Dave -   Thatís right and basically, everything apart from solar power is based on this principle Ė you move magnets near coils of wire and then produce electricity.

Ginny -   That still doesnít seem very efficient.  You're having to stop every time and turn it back over.  There must be a better way of doing it inside wind power generators and that sort of thing.

Dave -   So normally, if you arrange your magnets in a circle, in the coils in the circle, you could keep on going round and round, and round - you donít have to keep starting and stopping.  You can also use gears to speed it up.  Remember the faster the magnet moves, the more power you generate.  So, you can make everything go in circles, and itís much more efficient and you can use a lot of power with quite a small device.

Ginny -   And that must be quite easy for wind turbines because they start off by going around in circles.  Is that right?

Richard -   Thatís right, Ginny.

Ginny -   But you also look at wave generation and waves donít go around in circles, do they?  They go up and down.  Do you have to do something more like what we have here where you actually have something turning over and does that make it more difficult?

Richard -   You're spot on, Ginny.  Sometimes we can use, if you like, underwater wind turbines where weíve got a tidal current, a stream of water from the tides.  But if we want to get power from the actual waves Ė the bobbing motion - thatís difficult.  People have come up with a lot of really clever things going right back to Salterís duck in the Ď70s tlil today and weíve got a lot of things on test.  But we haven't Ė I think got the right answer yet.

Chris -   What is Salterís duck?

Richard -   Essentially, itís a duck.  Itís a thing that sits on the water that bobs up and down with the waves, and uses that to convert it to oscillatory motion, you know moving motion and then you can do something quite complicated and this is the problem you can pump say, some hydraulic oil, and then you can use that to turn a hydraulic motor which is going around and then you can use what your rotary generated.  Sounds complicated, it is a bit complicated.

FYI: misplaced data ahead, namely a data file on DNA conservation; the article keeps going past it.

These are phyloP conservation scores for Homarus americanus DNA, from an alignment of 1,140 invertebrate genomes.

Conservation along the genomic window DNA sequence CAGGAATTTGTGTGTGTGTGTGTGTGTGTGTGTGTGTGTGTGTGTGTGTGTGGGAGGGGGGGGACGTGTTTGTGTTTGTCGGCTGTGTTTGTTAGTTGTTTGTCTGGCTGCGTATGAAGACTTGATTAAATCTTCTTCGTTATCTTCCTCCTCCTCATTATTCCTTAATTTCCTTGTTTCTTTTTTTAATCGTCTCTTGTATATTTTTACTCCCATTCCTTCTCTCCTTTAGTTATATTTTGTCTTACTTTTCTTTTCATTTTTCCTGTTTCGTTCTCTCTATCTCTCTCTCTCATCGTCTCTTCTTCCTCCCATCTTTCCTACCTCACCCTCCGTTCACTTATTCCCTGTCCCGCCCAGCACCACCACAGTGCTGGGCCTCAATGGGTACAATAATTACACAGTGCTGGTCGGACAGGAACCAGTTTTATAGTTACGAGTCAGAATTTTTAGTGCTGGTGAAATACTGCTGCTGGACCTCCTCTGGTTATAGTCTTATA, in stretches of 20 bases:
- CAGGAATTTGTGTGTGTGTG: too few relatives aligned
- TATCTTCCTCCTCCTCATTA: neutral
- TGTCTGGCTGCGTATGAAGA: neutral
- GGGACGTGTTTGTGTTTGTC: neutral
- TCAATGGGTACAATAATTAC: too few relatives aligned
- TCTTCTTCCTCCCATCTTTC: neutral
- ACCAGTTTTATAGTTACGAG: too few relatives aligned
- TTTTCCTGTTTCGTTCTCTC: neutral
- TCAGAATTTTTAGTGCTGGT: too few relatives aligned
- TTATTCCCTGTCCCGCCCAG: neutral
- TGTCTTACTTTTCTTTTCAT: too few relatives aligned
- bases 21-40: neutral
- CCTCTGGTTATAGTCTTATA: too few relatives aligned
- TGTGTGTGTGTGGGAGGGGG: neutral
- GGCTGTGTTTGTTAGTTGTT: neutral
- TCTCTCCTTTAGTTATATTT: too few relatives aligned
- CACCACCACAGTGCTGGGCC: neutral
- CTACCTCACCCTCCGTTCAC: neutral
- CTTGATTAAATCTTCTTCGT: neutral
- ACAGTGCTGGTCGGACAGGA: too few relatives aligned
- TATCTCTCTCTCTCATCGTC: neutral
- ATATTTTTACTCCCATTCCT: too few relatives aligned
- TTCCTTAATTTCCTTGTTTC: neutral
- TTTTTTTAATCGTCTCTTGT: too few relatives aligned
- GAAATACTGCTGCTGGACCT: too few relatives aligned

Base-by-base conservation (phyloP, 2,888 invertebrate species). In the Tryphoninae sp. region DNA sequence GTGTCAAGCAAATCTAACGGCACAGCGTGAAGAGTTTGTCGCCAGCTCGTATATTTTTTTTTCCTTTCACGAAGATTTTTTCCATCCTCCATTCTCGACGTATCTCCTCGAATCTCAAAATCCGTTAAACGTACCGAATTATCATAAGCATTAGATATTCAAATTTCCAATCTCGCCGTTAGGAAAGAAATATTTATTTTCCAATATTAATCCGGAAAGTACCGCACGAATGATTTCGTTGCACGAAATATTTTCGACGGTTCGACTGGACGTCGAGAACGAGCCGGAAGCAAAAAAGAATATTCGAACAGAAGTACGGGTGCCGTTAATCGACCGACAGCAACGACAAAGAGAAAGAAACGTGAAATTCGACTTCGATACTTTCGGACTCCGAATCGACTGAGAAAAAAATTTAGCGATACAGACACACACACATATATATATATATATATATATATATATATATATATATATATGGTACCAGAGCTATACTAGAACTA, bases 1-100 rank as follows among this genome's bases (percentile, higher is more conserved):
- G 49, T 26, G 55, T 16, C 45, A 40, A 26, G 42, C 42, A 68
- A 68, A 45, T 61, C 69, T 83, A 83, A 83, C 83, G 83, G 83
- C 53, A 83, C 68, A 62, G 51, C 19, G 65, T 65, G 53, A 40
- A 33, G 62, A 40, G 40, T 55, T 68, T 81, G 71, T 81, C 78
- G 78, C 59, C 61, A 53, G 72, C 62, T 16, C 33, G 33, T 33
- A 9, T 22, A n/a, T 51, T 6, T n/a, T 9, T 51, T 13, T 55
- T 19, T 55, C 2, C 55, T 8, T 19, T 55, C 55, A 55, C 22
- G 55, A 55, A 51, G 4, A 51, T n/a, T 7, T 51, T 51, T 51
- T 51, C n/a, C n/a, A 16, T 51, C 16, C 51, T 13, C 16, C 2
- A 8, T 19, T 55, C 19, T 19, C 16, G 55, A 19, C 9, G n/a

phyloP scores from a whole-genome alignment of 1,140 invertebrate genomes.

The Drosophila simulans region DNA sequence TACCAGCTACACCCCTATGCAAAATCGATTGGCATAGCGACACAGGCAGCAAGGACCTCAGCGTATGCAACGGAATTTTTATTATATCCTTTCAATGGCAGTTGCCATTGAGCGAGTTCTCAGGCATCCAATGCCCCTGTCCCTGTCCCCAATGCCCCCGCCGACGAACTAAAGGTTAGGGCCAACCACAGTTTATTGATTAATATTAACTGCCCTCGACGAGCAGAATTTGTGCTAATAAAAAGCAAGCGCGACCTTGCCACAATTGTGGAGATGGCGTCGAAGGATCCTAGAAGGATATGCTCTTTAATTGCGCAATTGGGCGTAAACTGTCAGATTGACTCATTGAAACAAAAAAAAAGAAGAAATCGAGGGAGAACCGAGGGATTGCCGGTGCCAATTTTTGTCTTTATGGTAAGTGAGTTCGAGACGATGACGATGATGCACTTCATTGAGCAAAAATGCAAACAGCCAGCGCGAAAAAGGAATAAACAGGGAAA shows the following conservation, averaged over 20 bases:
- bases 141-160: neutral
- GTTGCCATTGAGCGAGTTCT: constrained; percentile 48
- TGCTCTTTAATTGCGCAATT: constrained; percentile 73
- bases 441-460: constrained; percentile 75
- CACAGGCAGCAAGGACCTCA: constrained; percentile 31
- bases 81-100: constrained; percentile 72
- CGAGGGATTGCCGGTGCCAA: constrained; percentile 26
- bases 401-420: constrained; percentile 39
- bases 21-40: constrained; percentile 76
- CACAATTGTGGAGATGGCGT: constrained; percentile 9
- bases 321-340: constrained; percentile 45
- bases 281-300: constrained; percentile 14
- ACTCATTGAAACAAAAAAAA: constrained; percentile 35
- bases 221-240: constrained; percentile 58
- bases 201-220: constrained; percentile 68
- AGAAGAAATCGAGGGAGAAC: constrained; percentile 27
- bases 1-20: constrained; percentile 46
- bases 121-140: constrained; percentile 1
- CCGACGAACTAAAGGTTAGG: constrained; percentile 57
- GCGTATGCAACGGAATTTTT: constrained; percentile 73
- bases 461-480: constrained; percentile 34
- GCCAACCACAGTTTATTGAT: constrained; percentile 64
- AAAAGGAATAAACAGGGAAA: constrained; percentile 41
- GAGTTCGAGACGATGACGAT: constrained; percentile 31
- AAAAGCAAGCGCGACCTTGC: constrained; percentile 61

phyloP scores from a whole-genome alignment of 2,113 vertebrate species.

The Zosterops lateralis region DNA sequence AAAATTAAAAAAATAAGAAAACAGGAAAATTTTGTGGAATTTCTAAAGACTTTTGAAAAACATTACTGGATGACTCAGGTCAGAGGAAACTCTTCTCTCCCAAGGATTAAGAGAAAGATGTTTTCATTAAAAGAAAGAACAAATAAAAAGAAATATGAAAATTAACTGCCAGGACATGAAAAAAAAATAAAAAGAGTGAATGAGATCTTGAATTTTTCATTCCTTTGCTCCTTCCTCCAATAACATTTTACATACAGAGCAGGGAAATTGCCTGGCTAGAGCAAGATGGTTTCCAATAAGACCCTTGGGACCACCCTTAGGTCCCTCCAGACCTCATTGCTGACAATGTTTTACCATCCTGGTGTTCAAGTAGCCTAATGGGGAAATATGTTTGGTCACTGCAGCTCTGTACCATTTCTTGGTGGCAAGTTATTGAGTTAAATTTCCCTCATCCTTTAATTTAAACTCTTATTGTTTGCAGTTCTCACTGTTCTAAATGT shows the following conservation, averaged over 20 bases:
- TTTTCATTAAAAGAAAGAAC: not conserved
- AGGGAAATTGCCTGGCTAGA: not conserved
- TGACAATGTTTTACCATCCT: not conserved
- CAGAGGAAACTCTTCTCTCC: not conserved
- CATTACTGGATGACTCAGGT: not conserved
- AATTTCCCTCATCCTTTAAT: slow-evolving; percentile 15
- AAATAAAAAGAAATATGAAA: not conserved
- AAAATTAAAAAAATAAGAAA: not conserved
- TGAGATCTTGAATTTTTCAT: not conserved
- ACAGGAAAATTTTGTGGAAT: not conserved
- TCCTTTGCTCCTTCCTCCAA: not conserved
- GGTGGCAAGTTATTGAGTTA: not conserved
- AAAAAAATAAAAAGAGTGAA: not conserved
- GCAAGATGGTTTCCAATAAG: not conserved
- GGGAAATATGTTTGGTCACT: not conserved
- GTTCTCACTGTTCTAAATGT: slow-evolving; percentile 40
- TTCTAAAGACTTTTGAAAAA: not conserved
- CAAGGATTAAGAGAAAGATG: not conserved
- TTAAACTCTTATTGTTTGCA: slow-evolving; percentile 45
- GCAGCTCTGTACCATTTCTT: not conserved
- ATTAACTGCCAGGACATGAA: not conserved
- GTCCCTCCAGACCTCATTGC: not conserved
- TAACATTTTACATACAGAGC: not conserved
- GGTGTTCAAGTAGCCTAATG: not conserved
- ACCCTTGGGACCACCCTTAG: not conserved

Chris -   So, it doesnít work then.  Is that a long answer to say, Ďdonít workí?

Richard -   No, itís not that it doesnít work.  As we know, we donít want to pay too much for our electricity.  So, weíd like to get the system simpler.  So A, they run longer without trouble and B, it doesnít cost so much money to generate the electricity power.

Chris -   Any questions on air or wind, or waves?  Letís just head this wayÖ

Jess -   My name is Jess from St. Yves.  My question is, have we crossed the threshold where we make more energy than it takes to make the wind turbine?

Richard -   Very definitely.  If you think about the embedded energy in a wind turbine, sure, there's steel and copper, and concrete in the foundations.  But on a good site, you'd expect to pay the energy back in under a year.  There's a slightly more subtle question in that as wind turbines get cheaper, you might put them in less windy sites where it takes longer to pay back.  So, maybe thatís a worry, but I'm quite comfortable that we can pay the energy back quickly.

Lowen -   Hi.  This is Lowen from Cambridge.  Do you think that in the future, weíll have bigger wind turbines to capture energy or smaller, more efficient ones?

Richard -   I think both things will happen.  On land, there doesnít seem to be a really big push to increase the size.  The plan there is generally a standard unit, you know Henry Ford kind of policy, Ďmake it cheap, put them up.í  Offshore, itís a different story because itís a lot of effort to put foundations in.  So, if you're going to put a foundation and you probably want to put the biggest wind turbine, you reasonably can.  So, weíll see I think growth in offshore size, but on land, I think itíll go for the mass production option.